It’s a place of rest on its extensive steps and portico entrance to many a weary traveller, exhausted by the neighbouring crowds of The National Gallery and National Portrait Gallery, or people who have traversed Trafalgar Square and viewed Nelson’s famous Column. The external picture above, taken in 2012, was taken after a big afternoon rain system had cleared to the East, allowing the late afternoon October sun, setting in the West, to light it so brilliantly against the dark clouds behind it. St. Martin-In-The Fields (-the Church) does not, contrary to popular opinion, host The Academy of St. Martin-in-The-Fields, the fine orchestra founded by Sir Neville Marriner. The Academy is a scratch orchestra formed from members of many of London’s five orchestras and many more ensembles, primarily for recording purposes. It made the Decca Record Company a lot of money and made Mariner a highly sought-after conductor.

Walking eastwards one enters The Strand, sitting some 100 metres above the Thames below. Walking on the North side one passes the busy commuter Charing Cross station and a host of  bank and office buildings.  After nearly a mile the road splits into two divided by an island church in its midst. “Ah, here we are at St. Clements!”

Alas No! – My memory has forgotten there are two ‘island’ churches on this stretch of road. This one is the church of St. Mary le Strand. As I enter I get a small taste of the impending detail about to greet me inside. The ceiling of the portico is magnificent. But you have to look up, before you enter!

portico of St. Mary-Le-Strand

This was the first public building in London that architect James Gibbs, who had studied in Italy, designed. As a committee member Christopher Wren provided guidance to the young Gibbs. It was completed in 1717, but not consecrated until 1723. It stands on grounds that contain traces of buildings back to Roman times, as well as Saxon and mediaeval London. Just nearby is Somerset House, home to ancestral records of many an Australian family.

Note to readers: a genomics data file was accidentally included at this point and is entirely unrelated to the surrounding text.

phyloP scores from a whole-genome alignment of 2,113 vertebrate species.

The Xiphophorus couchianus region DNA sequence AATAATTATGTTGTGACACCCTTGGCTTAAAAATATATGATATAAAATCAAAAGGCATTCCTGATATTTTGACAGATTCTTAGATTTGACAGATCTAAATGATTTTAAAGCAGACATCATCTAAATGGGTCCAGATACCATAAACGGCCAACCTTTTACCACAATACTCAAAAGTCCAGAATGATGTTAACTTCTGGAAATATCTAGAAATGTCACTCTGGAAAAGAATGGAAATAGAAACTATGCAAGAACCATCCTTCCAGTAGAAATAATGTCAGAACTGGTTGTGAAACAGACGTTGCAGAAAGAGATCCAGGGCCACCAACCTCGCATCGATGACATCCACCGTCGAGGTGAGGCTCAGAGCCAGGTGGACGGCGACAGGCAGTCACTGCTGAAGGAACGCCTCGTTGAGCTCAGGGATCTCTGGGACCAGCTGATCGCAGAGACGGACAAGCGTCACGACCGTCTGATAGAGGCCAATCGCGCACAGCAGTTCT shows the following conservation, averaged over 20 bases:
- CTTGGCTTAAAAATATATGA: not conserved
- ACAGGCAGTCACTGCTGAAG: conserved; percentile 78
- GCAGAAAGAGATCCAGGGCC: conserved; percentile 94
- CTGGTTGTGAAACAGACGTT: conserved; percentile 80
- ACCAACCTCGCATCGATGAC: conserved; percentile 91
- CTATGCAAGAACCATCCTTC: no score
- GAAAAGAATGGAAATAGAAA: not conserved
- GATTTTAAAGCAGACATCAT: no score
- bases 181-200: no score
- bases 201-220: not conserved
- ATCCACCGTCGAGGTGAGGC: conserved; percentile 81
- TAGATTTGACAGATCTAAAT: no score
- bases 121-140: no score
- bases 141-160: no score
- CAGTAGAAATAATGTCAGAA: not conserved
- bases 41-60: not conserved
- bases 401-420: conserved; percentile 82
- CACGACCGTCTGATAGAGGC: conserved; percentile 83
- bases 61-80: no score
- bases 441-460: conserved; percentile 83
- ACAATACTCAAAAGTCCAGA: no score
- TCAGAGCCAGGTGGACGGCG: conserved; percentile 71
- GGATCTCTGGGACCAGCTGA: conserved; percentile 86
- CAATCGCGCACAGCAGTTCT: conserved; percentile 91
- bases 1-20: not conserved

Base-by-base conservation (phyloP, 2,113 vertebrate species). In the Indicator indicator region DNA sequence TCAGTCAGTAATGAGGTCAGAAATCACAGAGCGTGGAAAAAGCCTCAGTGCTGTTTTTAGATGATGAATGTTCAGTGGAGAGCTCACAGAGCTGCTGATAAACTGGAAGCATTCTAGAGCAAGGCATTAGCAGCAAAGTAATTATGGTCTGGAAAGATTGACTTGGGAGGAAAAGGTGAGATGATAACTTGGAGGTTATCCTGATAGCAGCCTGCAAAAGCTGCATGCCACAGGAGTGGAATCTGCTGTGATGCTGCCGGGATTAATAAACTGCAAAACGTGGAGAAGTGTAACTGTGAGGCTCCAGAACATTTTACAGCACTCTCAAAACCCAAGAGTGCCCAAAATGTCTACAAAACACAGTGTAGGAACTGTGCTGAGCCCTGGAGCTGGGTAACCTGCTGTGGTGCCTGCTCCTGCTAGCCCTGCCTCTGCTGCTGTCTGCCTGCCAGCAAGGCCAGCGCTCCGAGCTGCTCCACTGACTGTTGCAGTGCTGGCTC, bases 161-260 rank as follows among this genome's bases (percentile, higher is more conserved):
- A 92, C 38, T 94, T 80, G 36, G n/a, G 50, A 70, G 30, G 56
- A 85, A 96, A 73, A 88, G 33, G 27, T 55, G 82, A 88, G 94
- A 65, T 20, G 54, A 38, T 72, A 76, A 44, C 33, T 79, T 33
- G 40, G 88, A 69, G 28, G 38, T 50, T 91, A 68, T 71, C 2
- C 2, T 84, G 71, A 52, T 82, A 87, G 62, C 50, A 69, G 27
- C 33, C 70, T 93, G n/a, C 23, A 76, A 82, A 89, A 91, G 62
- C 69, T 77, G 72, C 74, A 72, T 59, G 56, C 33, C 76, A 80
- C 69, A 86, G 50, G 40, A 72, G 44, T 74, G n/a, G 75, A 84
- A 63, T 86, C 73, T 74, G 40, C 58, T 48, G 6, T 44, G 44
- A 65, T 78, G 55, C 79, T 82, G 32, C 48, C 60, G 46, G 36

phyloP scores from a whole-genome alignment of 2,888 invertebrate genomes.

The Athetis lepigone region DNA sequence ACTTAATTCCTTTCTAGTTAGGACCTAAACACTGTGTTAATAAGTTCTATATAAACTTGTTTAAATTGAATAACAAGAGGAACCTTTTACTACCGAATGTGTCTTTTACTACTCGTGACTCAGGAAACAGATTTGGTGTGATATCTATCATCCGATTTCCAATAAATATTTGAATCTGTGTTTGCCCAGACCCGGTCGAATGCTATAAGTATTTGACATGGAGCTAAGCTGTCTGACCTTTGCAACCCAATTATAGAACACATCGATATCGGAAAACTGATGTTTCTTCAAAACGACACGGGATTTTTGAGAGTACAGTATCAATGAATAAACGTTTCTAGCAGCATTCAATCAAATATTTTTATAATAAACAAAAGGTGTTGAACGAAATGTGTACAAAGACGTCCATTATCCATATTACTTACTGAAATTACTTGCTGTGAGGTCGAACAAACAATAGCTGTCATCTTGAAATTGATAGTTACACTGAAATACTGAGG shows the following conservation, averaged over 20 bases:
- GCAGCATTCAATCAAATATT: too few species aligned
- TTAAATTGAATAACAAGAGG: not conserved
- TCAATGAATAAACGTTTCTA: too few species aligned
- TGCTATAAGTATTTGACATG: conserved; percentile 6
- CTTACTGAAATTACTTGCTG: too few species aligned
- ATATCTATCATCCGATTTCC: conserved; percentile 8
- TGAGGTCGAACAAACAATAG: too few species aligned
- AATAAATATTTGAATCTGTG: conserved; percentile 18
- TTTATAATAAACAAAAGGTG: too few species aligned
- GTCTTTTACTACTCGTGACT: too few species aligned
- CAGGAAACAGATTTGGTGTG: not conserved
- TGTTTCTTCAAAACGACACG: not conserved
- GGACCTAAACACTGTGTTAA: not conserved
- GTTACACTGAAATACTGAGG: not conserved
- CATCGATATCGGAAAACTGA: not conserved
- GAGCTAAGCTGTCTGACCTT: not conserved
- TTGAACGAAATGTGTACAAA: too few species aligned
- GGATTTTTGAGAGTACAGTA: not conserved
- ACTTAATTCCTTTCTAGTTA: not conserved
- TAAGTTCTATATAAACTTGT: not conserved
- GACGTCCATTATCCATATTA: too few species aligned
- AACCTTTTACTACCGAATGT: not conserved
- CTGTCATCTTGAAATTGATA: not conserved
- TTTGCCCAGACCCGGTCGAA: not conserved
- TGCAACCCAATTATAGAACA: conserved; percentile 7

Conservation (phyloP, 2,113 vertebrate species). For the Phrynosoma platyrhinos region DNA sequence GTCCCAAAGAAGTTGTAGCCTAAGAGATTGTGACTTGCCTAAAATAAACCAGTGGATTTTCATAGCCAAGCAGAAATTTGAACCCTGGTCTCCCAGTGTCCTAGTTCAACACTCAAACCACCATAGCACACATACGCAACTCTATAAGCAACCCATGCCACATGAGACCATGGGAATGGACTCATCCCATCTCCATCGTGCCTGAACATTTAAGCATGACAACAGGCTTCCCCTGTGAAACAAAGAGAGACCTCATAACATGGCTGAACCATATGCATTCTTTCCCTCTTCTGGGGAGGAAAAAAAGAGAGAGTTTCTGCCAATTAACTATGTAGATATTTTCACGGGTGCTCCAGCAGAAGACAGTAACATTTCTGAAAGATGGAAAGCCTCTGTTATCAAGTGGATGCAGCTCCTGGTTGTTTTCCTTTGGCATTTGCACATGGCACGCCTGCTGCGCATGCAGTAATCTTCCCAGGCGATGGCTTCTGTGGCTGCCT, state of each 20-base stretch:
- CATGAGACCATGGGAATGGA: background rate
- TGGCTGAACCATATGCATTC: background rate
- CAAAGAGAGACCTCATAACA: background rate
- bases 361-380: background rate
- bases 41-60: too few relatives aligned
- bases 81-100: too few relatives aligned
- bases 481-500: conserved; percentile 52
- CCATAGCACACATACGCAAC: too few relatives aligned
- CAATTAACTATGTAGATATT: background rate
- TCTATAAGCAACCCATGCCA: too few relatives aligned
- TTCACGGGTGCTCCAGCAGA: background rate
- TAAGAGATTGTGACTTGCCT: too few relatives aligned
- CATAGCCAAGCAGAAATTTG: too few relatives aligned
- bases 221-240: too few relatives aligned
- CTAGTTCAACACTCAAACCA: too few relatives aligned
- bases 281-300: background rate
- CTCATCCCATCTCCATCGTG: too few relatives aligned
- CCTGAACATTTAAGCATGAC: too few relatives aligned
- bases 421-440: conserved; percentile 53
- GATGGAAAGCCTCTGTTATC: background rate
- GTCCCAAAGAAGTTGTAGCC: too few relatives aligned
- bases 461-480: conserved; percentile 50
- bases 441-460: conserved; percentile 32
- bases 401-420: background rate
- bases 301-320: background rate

The building survived the Blitz in World War 2, and has been progressively restored over the past fifty years. The interior mouldings of the ceiling (executed by John and Chrysostom Wilkins) are remarkable, as is the apse and dome above the altar. Like so many great buildings, the interior ceiling is where some of the most impressive work is shown. The photo below shows the intricate mouldings involved. I encounter Michael who is discussing organ seminars with the other visitor that afternoon. I later learn he is the Verger. When he becomes available he freely details much of the restoration process and the workings of the current diocese. In younger days I was a very involved Anglican. Sadly the institution of the organised church in Sydney has kept me away in recent years. But churches and church music still inspire.



Apse of St. Mary-Le-Strand

It’s time to move on. That took an unscheduled hour and some informative discussions with Verger Michael Tiley, who had a boundless head for historic facts and liturgical context. But for added pleasure read what former Poet Laureate, Sir John Betjeman had to say about Gibbs and St. Mary le Strand.